Precancerous Conditions

Lobular Carcinoma In Situ (LCIS): The term “in situ lobular carcinoma” refers to cases where cancer cells are confined to the lobular epithelium and do not invade the base membrane. When they grow beyond the basal membrane, it is referred to as Invasive Lobular Carcinoma (ILC). The treatment of LCIS depends on various factors such as age, positive family history, other accompanying health problems, and even the occurrence of cancer in the contralateral breast. Treatment can range from simple regular monitoring to prophylactic bilateral mastectomy. The well-known intervention by Angelina Jolie falls under this category.

Ductal Carcinoma In Situ (DCIS): The term “In situ ductal carcinoma” refers to cases where cancer cells are confined to the ductal epithelium. There are subtypes of histological types, such as comedogenic, which present a particularly aggressive form. Mammography typically shows microcalcifications, which may have been detected in a previous mammogram. However, there are rare cases where the mammogram appears normal. Clinical examination is of paramount importance, especially for early cancer diagnosis. Our concern is whether it is possible to diagnose cancer at the precancerous in situ stages. The therapeutic management of DCIS depends on various factors such as size, family history, grade of malignancy, histological type (homeomorphic), diffuse multicentric appearance in more than one quadrant, etc. All these factors will ultimately determine the type of surgical intervention-reconstruction, as well as further treatments with chemotherapy, radiation therapy, hormone therapy, or immunotherapy. International guidelines determine the therapeutic management with the goal of curing the disease. At this stage, complete cure is much easier, and the likelihood of cancer recurrence is reduced. If someone happens to come into contact with cancer, we hope that it is in this early stage.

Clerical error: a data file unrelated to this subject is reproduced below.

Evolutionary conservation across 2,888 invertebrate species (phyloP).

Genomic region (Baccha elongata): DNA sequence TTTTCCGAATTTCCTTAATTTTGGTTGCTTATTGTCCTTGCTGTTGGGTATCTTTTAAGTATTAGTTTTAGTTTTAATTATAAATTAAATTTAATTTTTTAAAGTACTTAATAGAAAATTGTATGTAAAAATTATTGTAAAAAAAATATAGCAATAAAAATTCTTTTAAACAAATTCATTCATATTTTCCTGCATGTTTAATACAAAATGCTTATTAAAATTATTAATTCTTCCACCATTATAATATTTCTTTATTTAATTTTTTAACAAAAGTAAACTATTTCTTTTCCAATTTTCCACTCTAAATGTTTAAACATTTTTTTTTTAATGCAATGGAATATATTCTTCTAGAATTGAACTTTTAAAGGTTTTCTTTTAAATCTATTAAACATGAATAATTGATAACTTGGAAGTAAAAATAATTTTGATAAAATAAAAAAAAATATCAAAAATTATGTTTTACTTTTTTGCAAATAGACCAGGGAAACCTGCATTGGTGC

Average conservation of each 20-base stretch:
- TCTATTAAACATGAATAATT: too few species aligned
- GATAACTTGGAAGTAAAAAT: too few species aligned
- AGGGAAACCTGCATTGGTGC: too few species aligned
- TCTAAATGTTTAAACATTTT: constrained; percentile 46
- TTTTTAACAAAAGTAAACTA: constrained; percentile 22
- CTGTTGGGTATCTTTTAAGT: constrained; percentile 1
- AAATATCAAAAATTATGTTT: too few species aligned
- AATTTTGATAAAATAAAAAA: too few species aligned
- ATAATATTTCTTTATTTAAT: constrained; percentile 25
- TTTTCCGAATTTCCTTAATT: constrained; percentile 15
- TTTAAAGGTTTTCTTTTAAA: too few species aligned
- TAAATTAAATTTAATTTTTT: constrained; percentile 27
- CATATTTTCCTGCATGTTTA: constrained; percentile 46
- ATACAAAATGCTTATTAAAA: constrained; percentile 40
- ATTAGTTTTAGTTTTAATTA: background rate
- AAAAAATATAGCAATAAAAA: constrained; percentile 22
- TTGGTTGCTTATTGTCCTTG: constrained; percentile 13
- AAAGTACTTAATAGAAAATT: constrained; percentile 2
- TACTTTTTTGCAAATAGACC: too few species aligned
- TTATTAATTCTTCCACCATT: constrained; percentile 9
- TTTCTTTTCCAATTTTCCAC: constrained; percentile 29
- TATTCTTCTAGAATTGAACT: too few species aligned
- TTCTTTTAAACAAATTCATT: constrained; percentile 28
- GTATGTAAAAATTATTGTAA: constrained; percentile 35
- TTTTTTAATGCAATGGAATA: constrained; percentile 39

Paget’s Disease: It is an extremely rare condition, accounting for only 1% of all breast cancers. It clinically presents as an eczematous lesion affecting the nipple, which later spreads horizontally to the areola and the surrounding skin. When Paget’s disease is diagnosed, it is almost always accompanied by cancer in the breast parenchyma, with a large percentage located beneath the nipple. If diagnosed early, the development of cancer in the underlying mass can be prevented within the next 2-3 years. The therapeutic approach involves mastectomy, including the nipple-areolar complex, and sentinel lymph node biopsy (to assess possible lymph node metastasis), followed by immediate or delayed reconstruction.


Request A Consultation

To receive a consultation, request your appointment online and schedule your visit during one of the select times our surgeons have set aside exclusively for Web visitors.

Call Today 210 89 40 930

    I agree and accept the terms Privacy Policy*